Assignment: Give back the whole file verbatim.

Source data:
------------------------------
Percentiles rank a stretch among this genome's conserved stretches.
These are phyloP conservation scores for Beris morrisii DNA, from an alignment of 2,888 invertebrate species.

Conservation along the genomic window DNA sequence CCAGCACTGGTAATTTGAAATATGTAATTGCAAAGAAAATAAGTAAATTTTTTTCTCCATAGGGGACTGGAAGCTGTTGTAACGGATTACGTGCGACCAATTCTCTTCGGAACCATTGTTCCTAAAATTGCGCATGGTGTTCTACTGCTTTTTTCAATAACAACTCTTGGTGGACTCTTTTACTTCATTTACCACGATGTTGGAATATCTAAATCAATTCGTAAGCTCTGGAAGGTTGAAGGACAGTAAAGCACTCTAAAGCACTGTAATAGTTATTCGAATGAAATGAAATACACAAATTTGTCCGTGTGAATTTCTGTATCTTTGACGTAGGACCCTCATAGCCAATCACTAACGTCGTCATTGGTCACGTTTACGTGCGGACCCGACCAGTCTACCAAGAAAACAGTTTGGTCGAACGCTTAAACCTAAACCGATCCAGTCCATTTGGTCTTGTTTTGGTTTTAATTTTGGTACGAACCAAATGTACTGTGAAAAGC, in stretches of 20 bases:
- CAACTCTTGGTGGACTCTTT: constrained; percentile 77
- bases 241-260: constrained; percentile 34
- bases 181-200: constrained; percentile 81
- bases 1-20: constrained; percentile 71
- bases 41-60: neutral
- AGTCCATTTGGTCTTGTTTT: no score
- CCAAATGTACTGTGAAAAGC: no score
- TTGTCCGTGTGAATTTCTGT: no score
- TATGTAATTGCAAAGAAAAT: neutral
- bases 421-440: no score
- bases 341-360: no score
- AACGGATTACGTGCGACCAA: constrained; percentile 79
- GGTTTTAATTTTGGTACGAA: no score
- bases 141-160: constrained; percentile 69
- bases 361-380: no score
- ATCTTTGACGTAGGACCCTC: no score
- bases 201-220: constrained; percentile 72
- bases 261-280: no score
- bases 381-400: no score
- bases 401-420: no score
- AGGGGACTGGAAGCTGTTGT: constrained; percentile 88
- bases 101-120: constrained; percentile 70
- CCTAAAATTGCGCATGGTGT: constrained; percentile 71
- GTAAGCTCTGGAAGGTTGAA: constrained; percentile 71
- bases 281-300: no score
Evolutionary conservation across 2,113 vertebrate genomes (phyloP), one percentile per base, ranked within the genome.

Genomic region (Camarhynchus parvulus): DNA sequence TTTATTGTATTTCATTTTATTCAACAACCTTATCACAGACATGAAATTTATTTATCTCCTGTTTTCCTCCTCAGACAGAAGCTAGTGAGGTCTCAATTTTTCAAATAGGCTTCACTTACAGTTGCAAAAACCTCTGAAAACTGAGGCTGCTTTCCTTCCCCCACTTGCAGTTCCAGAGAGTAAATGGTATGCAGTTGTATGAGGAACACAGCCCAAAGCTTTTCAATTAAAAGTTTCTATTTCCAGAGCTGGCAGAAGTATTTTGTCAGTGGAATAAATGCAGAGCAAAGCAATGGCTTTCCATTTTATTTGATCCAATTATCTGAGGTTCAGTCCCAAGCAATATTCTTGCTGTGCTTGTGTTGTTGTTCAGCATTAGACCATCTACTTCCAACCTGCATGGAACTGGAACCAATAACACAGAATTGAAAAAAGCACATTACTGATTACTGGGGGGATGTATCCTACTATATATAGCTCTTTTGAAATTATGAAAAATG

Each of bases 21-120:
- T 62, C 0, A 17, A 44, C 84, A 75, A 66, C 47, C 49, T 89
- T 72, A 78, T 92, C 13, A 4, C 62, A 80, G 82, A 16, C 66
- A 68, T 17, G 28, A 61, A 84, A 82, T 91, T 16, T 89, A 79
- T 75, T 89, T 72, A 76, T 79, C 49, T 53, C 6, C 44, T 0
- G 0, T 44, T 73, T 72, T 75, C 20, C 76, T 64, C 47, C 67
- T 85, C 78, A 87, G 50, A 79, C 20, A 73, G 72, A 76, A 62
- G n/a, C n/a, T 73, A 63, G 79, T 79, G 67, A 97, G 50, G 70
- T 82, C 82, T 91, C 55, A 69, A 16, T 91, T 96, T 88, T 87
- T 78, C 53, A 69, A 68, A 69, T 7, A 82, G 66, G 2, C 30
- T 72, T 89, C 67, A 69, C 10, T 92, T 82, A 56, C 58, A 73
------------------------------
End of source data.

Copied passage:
Percentiles rank a stretch among this genome's conserved stretches.
These are phyloP conservation scores for Beris morrisii DNA, from an alignment of 2,888 invertebrate species.

Conservation along the genomic window DNA sequence CCAGCACTGGTAATTTGAAATATGTAATTGCAAAGAAAATAAGTAAATTTTTTTCTCCATAGGGGACTGGAAGCTGTTGTAACGGATTACGTGCGACCAATTCTCTTCGGAACCATTGTTCCTAAAATTGCGCATGGTGTTCTACTGCTTTTTTCAATAACAACTCTTGGTGGACTCTTTTACTTCATTTACCACGATGTTGGAATATCTAAATCAATTCGTAAGCTCTGGAAGGTTGAAGGACAGTAAAGCACTCTAAAGCACTGTAATAGTTATTCGAATGAAATGAAATACACAAATTTGTCCGTGTGAATTTCTGTATCTTTGACGTAGGACCCTCATAGCCAATCACTAACGTCGTCATTGGTCACGTTTACGTGCGGACCCGACCAGTCTACCAAGAAAACAGTTTGGTCGAACGCTTAAACCTAAACCGATCCAGTCCATTTGGTCTTGTTTTGGTTTTAATTTTGGTACGAACCAAATGTACTGTGAAAAGC, in stretches of 20 bases:
- CAACTCTTGGTGGACTCTTT: constrained; percentile 77
- bases 241-260: constrained; percentile 34
- bases 181-200: constrained; percentile 81
- bases 1-20: constrained; percentile 71
- bases 41-60: neutral
- AGTCCATTTGGTCTTGTTTT: no score
- CCAAATGTACTGTGAAAAGC: no score
- TTGTCCGTGTGAATTTCTGT: no score
- TATGTAATTGCAAAGAAAAT: neutral
- bases 421-440: no score
- bases 341-360: no score
- AACGGATTACGTGCGACCAA: constrained; percentile 79
- GGTTTTAATTTTGGTACGAA: no score
- bases 141-160: constrained; percentile 69
- bases 361-380: no score
- ATCTTTGACGTAGGACCCTC: no score
- bases 201-220: constrained; percentile 72
- bases 261-280: no score
- bases 381-400: no score
- bases 401-420: no score
- AGGGGACTGGAAGCTGTTGT: constrained; percentile 88
- bases 101-120: constrained; percentile 70
- CCTAAAATTGCGCATGGTGT: constrained; percentile 71
- GTAAGCTCTGGAAGGTTGAA: constrained; percentile 71
- bases 281-300: no score
Evolutionary conservation across 2,113 vertebrate genomes (phyloP), one percentile per base, ranked within the genome.

Genomic region (Camarhynchus parvulus): DNA sequence TTTATTGTATTTCATTTTATTCAACAACCTTATCACAGACATGAAATTTATTTATCTCCTGTTTTCCTCCTCAGACAGAAGCTAGTGAGGTCTCAATTTTTCAAATAGGCTTCACTTACAGTTGCAAAAACCTCTGAAAACTGAGGCTGCTTTCCTTCCCCCACTTGCAGTTCCAGAGAGTAAATGGTATGCAGTTGTATGAGGAACACAGCCCAAAGCTTTTCAATTAAAAGTTTCTATTTCCAGAGCTGGCAGAAGTATTTTGTCAGTGGAATAAATGCAGAGCAAAGCAATGGCTTTCCATTTTATTTGATCCAATTATCTGAGGTTCAGTCCCAAGCAATATTCTTGCTGTGCTTGTGTTGTTGTTCAGCATTAGACCATCTACTTCCAACCTGCATGGAACTGGAACCAATAACACAGAATTGAAAAAAGCACATTACTGATTACTGGGGGGATGTATCCTACTATATATAGCTCTTTTGAAATTATGAAAAATG

Each of bases 21-120:
- T 62, C 0, A 17, A 44, C 84, A 75, A 66, C 47, C 49, T 89
- T 72, A 78, T 92, C 13, A 4, C 62, A 80, G 82, A 16, C 66
- A 68, T 17, G 28, A 61, A 84, A 82, T 91, T 16, T 89, A 79
- T 75, T 89, T 72, A 76, T 79, C 49, T 53, C 6, C 44, T 0
- G 0, T 44, T 73, T 72, T 75, C 20, C 76, T 64, C 47, C 67
- T 85, C 78, A 87, G 50, A 79, C 20, A 73, G 72, A 76, A 62
- G n/a, C n/a, T 73, A 63, G 79, T 79, G 67, A 97, G 50, G 70
- T 82, C 82, T 91, C 55, A 69, A 16, T 91, T 96, T 88, T 87
- T 78, C 53, A 69, A 68, A 69, T 7, A 82, G 66, G 2, C 30
- T 72, T 89, C 67, A 69, C 10, T 92, T 82, A 56, C 58, A 73